In Illinois, it's not only seniors who are confused, but also the social workers who help them, said Erin Weir of AgeOptions, suburban Cook County's lead agency on aging. The agency coordinates a statewide training program for groups that work with older adults.
During these trainings, Weir said, she's repeatedly heard questions from social workers who think seniors will be able to sign up for Medicare programs on the new marketplace websites, even though they cannot.
"We've been focusing on people who are already on Medicare, calming them down and saying, 'You don't have to do anything, you're fine,'" Weir said.
Advocates are also warning of scams that may pop up alongside legitimate door-to-door outreach about the Affordable Care Act ramps up and advising seniors not to give out personal information.
Senior groups are also devoting resources to educating the 50- to 65-year-old group who are next in line for Medicare, a segment that could be greatly affected by the health reform. Under the new law, insurers will have to offer more benefits in some cases and are restricted in how much they can charge older, sicker people. They're also banned from turning away those with pre-existing conditions.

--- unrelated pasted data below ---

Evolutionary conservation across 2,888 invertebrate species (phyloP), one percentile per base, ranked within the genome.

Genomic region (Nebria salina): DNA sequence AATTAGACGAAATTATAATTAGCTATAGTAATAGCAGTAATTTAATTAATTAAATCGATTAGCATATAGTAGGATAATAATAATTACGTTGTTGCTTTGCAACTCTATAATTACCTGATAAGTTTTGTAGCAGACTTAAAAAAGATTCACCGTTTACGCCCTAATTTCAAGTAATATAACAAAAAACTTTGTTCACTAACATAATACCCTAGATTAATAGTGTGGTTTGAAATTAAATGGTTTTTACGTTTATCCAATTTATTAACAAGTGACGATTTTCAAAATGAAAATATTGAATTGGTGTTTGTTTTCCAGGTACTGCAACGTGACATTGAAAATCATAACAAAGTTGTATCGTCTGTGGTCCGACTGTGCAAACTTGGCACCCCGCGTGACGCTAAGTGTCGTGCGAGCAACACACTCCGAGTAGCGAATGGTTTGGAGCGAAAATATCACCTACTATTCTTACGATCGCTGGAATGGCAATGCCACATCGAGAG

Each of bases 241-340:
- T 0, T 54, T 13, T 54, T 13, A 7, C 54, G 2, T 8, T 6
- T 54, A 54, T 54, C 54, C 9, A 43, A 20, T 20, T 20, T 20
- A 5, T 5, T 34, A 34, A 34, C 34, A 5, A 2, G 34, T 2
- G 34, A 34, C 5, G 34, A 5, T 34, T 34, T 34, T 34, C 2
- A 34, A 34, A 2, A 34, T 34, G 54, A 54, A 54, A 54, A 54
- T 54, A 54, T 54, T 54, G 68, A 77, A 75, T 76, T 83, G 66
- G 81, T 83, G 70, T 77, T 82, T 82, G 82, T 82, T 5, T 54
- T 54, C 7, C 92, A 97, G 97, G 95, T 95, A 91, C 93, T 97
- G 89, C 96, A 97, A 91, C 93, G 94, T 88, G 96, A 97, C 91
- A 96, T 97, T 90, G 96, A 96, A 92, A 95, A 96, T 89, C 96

Anthony Wright, executive director of Health Access California, said many people nearing retirement age stand to benefit the most by the health care reform.
"They're the ones most likely to have pre-existing conditions, most likely to be charged more because of their age and medical condition and very likely to be an early retiree," he said.
Associated Press writer Carla K. Johnson in Chicago contributed to this report.
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